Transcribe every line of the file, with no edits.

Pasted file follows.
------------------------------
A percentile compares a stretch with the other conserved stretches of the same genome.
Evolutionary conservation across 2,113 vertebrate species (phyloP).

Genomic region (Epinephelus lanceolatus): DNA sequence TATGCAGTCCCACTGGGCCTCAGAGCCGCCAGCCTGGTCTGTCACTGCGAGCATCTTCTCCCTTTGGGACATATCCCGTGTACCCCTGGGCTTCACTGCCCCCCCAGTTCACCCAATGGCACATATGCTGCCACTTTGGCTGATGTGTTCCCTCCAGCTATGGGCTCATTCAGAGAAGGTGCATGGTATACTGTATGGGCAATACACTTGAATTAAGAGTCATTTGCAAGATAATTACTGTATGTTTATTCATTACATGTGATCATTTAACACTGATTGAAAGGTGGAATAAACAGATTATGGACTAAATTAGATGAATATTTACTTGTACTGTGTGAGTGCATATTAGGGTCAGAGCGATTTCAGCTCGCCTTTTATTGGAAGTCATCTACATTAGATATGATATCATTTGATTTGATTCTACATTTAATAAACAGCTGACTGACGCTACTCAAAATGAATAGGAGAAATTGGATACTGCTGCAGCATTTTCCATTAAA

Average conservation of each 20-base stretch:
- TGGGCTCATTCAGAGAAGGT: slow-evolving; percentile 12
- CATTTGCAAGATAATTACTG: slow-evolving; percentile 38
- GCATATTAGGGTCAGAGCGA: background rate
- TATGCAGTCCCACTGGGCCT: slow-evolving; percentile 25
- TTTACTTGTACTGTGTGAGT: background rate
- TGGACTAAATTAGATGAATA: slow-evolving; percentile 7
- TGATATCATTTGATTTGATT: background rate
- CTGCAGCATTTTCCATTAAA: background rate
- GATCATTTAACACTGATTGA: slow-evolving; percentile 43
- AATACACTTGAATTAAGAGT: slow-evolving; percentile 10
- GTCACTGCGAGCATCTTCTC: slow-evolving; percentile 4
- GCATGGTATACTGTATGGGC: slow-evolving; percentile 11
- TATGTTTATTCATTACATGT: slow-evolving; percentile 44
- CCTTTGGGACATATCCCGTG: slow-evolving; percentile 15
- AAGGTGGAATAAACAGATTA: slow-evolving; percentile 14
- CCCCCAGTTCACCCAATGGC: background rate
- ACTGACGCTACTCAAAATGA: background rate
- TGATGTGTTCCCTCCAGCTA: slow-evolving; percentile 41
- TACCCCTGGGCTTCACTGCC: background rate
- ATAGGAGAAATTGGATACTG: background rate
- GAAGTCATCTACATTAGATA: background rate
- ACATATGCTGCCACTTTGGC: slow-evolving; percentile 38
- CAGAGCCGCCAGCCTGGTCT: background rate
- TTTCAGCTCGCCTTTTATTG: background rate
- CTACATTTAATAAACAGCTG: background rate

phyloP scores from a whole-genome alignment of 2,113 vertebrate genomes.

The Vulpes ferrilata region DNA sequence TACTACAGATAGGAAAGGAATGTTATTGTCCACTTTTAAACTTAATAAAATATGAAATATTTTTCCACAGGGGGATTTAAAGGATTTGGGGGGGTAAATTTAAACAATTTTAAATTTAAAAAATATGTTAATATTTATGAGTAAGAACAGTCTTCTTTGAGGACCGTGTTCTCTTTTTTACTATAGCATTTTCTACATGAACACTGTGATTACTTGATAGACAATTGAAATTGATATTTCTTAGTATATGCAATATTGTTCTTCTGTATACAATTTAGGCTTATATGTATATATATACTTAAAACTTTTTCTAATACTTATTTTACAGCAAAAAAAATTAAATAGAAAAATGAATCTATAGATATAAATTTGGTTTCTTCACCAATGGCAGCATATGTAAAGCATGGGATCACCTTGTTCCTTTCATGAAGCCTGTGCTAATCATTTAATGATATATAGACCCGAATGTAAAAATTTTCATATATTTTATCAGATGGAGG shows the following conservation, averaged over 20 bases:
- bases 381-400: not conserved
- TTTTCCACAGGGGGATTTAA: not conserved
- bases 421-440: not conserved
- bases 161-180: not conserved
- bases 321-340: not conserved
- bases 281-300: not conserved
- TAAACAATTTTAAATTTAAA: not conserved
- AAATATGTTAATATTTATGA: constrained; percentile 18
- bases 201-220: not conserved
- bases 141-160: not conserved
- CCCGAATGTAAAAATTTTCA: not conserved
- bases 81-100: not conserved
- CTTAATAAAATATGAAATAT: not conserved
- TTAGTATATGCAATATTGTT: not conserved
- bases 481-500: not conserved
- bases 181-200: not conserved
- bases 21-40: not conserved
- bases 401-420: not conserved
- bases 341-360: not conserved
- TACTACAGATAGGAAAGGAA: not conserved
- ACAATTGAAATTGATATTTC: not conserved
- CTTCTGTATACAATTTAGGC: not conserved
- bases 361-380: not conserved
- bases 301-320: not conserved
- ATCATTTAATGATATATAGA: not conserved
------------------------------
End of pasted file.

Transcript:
A percentile compares a stretch with the other conserved stretches of the same genome.
Evolutionary conservation across 2,113 vertebrate species (phyloP).

Genomic region (Epinephelus lanceolatus): DNA sequence TATGCAGTCCCACTGGGCCTCAGAGCCGCCAGCCTGGTCTGTCACTGCGAGCATCTTCTCCCTTTGGGACATATCCCGTGTACCCCTGGGCTTCACTGCCCCCCCAGTTCACCCAATGGCACATATGCTGCCACTTTGGCTGATGTGTTCCCTCCAGCTATGGGCTCATTCAGAGAAGGTGCATGGTATACTGTATGGGCAATACACTTGAATTAAGAGTCATTTGCAAGATAATTACTGTATGTTTATTCATTACATGTGATCATTTAACACTGATTGAAAGGTGGAATAAACAGATTATGGACTAAATTAGATGAATATTTACTTGTACTGTGTGAGTGCATATTAGGGTCAGAGCGATTTCAGCTCGCCTTTTATTGGAAGTCATCTACATTAGATATGATATCATTTGATTTGATTCTACATTTAATAAACAGCTGACTGACGCTACTCAAAATGAATAGGAGAAATTGGATACTGCTGCAGCATTTTCCATTAAA

Average conservation of each 20-base stretch:
- TGGGCTCATTCAGAGAAGGT: slow-evolving; percentile 12
- CATTTGCAAGATAATTACTG: slow-evolving; percentile 38
- GCATATTAGGGTCAGAGCGA: background rate
- TATGCAGTCCCACTGGGCCT: slow-evolving; percentile 25
- TTTACTTGTACTGTGTGAGT: background rate
- TGGACTAAATTAGATGAATA: slow-evolving; percentile 7
- TGATATCATTTGATTTGATT: background rate
- CTGCAGCATTTTCCATTAAA: background rate
- GATCATTTAACACTGATTGA: slow-evolving; percentile 43
- AATACACTTGAATTAAGAGT: slow-evolving; percentile 10
- GTCACTGCGAGCATCTTCTC: slow-evolving; percentile 4
- GCATGGTATACTGTATGGGC: slow-evolving; percentile 11
- TATGTTTATTCATTACATGT: slow-evolving; percentile 44
- CCTTTGGGACATATCCCGTG: slow-evolving; percentile 15
- AAGGTGGAATAAACAGATTA: slow-evolving; percentile 14
- CCCCCAGTTCACCCAATGGC: background rate
- ACTGACGCTACTCAAAATGA: background rate
- TGATGTGTTCCCTCCAGCTA: slow-evolving; percentile 41
- TACCCCTGGGCTTCACTGCC: background rate
- ATAGGAGAAATTGGATACTG: background rate
- GAAGTCATCTACATTAGATA: background rate
- ACATATGCTGCCACTTTGGC: slow-evolving; percentile 38
- CAGAGCCGCCAGCCTGGTCT: background rate
- TTTCAGCTCGCCTTTTATTG: background rate
- CTACATTTAATAAACAGCTG: background rate

phyloP scores from a whole-genome alignment of 2,113 vertebrate genomes.

The Vulpes ferrilata region DNA sequence TACTACAGATAGGAAAGGAATGTTATTGTCCACTTTTAAACTTAATAAAATATGAAATATTTTTCCACAGGGGGATTTAAAGGATTTGGGGGGGTAAATTTAAACAATTTTAAATTTAAAAAATATGTTAATATTTATGAGTAAGAACAGTCTTCTTTGAGGACCGTGTTCTCTTTTTTACTATAGCATTTTCTACATGAACACTGTGATTACTTGATAGACAATTGAAATTGATATTTCTTAGTATATGCAATATTGTTCTTCTGTATACAATTTAGGCTTATATGTATATATATACTTAAAACTTTTTCTAATACTTATTTTACAGCAAAAAAAATTAAATAGAAAAATGAATCTATAGATATAAATTTGGTTTCTTCACCAATGGCAGCATATGTAAAGCATGGGATCACCTTGTTCCTTTCATGAAGCCTGTGCTAATCATTTAATGATATATAGACCCGAATGTAAAAATTTTCATATATTTTATCAGATGGAGG shows the following conservation, averaged over 20 bases:
- bases 381-400: not conserved
- TTTTCCACAGGGGGATTTAA: not conserved
- bases 421-440: not conserved
- bases 161-180: not conserved
- bases 321-340: not conserved
- bases 281-300: not conserved
- TAAACAATTTTAAATTTAAA: not conserved
- AAATATGTTAATATTTATGA: constrained; percentile 18
- bases 201-220: not conserved
- bases 141-160: not conserved
- CCCGAATGTAAAAATTTTCA: not conserved
- bases 81-100: not conserved
- CTTAATAAAATATGAAATAT: not conserved
- TTAGTATATGCAATATTGTT: not conserved
- bases 481-500: not conserved
- bases 181-200: not conserved
- bases 21-40: not conserved
- bases 401-420: not conserved
- bases 341-360: not conserved
- TACTACAGATAGGAAAGGAA: not conserved
- ACAATTGAAATTGATATTTC: not conserved
- CTTCTGTATACAATTTAGGC: not conserved
- bases 361-380: not conserved
- bases 301-320: not conserved
- ATCATTTAATGATATATAGA: not conserved